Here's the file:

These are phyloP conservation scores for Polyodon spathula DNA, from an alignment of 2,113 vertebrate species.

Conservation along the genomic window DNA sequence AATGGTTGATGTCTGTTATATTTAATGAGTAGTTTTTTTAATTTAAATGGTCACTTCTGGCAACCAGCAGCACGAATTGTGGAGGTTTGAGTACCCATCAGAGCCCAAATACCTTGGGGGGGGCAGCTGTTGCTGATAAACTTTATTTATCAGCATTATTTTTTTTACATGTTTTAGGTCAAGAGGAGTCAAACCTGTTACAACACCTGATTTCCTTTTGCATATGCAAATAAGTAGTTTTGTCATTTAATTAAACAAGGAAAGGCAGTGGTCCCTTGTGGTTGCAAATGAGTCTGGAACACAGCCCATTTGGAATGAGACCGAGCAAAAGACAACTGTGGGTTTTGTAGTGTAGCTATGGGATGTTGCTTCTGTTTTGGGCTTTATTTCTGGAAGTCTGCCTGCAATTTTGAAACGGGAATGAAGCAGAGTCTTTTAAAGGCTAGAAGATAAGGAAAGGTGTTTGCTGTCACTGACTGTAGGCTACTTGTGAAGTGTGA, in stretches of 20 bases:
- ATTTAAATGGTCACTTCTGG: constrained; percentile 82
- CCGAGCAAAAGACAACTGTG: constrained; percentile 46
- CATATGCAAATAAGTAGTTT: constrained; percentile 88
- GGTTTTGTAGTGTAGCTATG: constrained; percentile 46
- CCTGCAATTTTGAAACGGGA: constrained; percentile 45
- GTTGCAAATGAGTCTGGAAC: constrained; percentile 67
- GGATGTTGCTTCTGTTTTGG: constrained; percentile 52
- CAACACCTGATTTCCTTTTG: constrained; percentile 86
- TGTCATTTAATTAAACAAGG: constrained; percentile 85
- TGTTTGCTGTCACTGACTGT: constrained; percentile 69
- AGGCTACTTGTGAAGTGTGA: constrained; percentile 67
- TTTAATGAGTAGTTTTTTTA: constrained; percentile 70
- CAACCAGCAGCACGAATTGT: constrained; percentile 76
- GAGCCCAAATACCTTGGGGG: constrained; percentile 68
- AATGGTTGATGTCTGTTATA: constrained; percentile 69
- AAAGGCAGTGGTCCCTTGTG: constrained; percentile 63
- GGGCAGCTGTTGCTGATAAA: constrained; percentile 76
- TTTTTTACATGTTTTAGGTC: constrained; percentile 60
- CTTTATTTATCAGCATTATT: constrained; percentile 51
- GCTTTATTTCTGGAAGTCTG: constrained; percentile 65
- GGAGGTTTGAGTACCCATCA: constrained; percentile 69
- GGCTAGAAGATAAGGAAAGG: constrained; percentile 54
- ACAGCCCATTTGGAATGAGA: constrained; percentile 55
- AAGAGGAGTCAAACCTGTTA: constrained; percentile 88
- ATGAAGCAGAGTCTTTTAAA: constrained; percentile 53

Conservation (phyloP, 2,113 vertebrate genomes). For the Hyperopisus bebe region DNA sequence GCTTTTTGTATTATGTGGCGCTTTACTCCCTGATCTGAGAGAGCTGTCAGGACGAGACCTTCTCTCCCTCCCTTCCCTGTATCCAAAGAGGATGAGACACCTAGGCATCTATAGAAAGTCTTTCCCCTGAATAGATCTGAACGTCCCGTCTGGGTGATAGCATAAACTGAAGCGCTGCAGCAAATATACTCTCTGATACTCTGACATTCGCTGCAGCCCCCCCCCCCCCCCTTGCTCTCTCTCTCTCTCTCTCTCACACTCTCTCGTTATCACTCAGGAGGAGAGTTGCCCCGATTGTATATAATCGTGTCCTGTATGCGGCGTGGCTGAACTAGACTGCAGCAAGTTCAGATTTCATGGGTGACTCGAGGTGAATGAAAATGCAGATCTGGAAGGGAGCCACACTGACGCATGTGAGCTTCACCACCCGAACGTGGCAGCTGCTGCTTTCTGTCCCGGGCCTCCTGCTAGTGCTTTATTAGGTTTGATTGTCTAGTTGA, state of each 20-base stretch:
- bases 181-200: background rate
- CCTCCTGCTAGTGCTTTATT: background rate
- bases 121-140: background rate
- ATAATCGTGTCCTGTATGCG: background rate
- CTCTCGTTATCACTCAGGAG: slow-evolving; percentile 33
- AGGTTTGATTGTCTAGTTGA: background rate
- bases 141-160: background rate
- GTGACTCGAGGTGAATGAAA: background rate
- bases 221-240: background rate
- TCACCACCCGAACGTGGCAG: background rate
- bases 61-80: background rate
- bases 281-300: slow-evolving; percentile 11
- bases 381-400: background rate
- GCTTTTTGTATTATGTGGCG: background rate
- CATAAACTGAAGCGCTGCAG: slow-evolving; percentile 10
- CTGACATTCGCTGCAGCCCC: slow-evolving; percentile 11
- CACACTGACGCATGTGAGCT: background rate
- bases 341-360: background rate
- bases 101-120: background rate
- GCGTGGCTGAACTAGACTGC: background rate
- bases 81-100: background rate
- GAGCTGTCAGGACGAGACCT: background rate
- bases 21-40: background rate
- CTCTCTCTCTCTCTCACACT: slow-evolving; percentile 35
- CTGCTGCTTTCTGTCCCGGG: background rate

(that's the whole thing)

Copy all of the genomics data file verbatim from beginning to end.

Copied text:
These are phyloP conservation scores for Polyodon spathula DNA, from an alignment of 2,113 vertebrate species.

Conservation along the genomic window DNA sequence AATGGTTGATGTCTGTTATATTTAATGAGTAGTTTTTTTAATTTAAATGGTCACTTCTGGCAACCAGCAGCACGAATTGTGGAGGTTTGAGTACCCATCAGAGCCCAAATACCTTGGGGGGGGCAGCTGTTGCTGATAAACTTTATTTATCAGCATTATTTTTTTTACATGTTTTAGGTCAAGAGGAGTCAAACCTGTTACAACACCTGATTTCCTTTTGCATATGCAAATAAGTAGTTTTGTCATTTAATTAAACAAGGAAAGGCAGTGGTCCCTTGTGGTTGCAAATGAGTCTGGAACACAGCCCATTTGGAATGAGACCGAGCAAAAGACAACTGTGGGTTTTGTAGTGTAGCTATGGGATGTTGCTTCTGTTTTGGGCTTTATTTCTGGAAGTCTGCCTGCAATTTTGAAACGGGAATGAAGCAGAGTCTTTTAAAGGCTAGAAGATAAGGAAAGGTGTTTGCTGTCACTGACTGTAGGCTACTTGTGAAGTGTGA, in stretches of 20 bases:
- ATTTAAATGGTCACTTCTGG: constrained; percentile 82
- CCGAGCAAAAGACAACTGTG: constrained; percentile 46
- CATATGCAAATAAGTAGTTT: constrained; percentile 88
- GGTTTTGTAGTGTAGCTATG: constrained; percentile 46
- CCTGCAATTTTGAAACGGGA: constrained; percentile 45
- GTTGCAAATGAGTCTGGAAC: constrained; percentile 67
- GGATGTTGCTTCTGTTTTGG: constrained; percentile 52
- CAACACCTGATTTCCTTTTG: constrained; percentile 86
- TGTCATTTAATTAAACAAGG: constrained; percentile 85
- TGTTTGCTGTCACTGACTGT: constrained; percentile 69
- AGGCTACTTGTGAAGTGTGA: constrained; percentile 67
- TTTAATGAGTAGTTTTTTTA: constrained; percentile 70
- CAACCAGCAGCACGAATTGT: constrained; percentile 76
- GAGCCCAAATACCTTGGGGG: constrained; percentile 68
- AATGGTTGATGTCTGTTATA: constrained; percentile 69
- AAAGGCAGTGGTCCCTTGTG: constrained; percentile 63
- GGGCAGCTGTTGCTGATAAA: constrained; percentile 76
- TTTTTTACATGTTTTAGGTC: constrained; percentile 60
- CTTTATTTATCAGCATTATT: constrained; percentile 51
- GCTTTATTTCTGGAAGTCTG: constrained; percentile 65
- GGAGGTTTGAGTACCCATCA: constrained; percentile 69
- GGCTAGAAGATAAGGAAAGG: constrained; percentile 54
- ACAGCCCATTTGGAATGAGA: constrained; percentile 55
- AAGAGGAGTCAAACCTGTTA: constrained; percentile 88
- ATGAAGCAGAGTCTTTTAAA: constrained; percentile 53

Conservation (phyloP, 2,113 vertebrate genomes). For the Hyperopisus bebe region DNA sequence GCTTTTTGTATTATGTGGCGCTTTACTCCCTGATCTGAGAGAGCTGTCAGGACGAGACCTTCTCTCCCTCCCTTCCCTGTATCCAAAGAGGATGAGACACCTAGGCATCTATAGAAAGTCTTTCCCCTGAATAGATCTGAACGTCCCGTCTGGGTGATAGCATAAACTGAAGCGCTGCAGCAAATATACTCTCTGATACTCTGACATTCGCTGCAGCCCCCCCCCCCCCCCTTGCTCTCTCTCTCTCTCTCTCTCACACTCTCTCGTTATCACTCAGGAGGAGAGTTGCCCCGATTGTATATAATCGTGTCCTGTATGCGGCGTGGCTGAACTAGACTGCAGCAAGTTCAGATTTCATGGGTGACTCGAGGTGAATGAAAATGCAGATCTGGAAGGGAGCCACACTGACGCATGTGAGCTTCACCACCCGAACGTGGCAGCTGCTGCTTTCTGTCCCGGGCCTCCTGCTAGTGCTTTATTAGGTTTGATTGTCTAGTTGA, state of each 20-base stretch:
- bases 181-200: background rate
- CCTCCTGCTAGTGCTTTATT: background rate
- bases 121-140: background rate
- ATAATCGTGTCCTGTATGCG: background rate
- CTCTCGTTATCACTCAGGAG: slow-evolving; percentile 33
- AGGTTTGATTGTCTAGTTGA: background rate
- bases 141-160: background rate
- GTGACTCGAGGTGAATGAAA: background rate
- bases 221-240: background rate
- TCACCACCCGAACGTGGCAG: background rate
- bases 61-80: background rate
- bases 281-300: slow-evolving; percentile 11
- bases 381-400: background rate
- GCTTTTTGTATTATGTGGCG: background rate
- CATAAACTGAAGCGCTGCAG: slow-evolving; percentile 10
- CTGACATTCGCTGCAGCCCC: slow-evolving; percentile 11
- CACACTGACGCATGTGAGCT: background rate
- bases 341-360: background rate
- bases 101-120: background rate
- GCGTGGCTGAACTAGACTGC: background rate
- bases 81-100: background rate
- GAGCTGTCAGGACGAGACCT: background rate
- bases 21-40: background rate
- CTCTCTCTCTCTCTCACACT: slow-evolving; percentile 35
- CTGCTGCTTTCTGTCCCGGG: background rate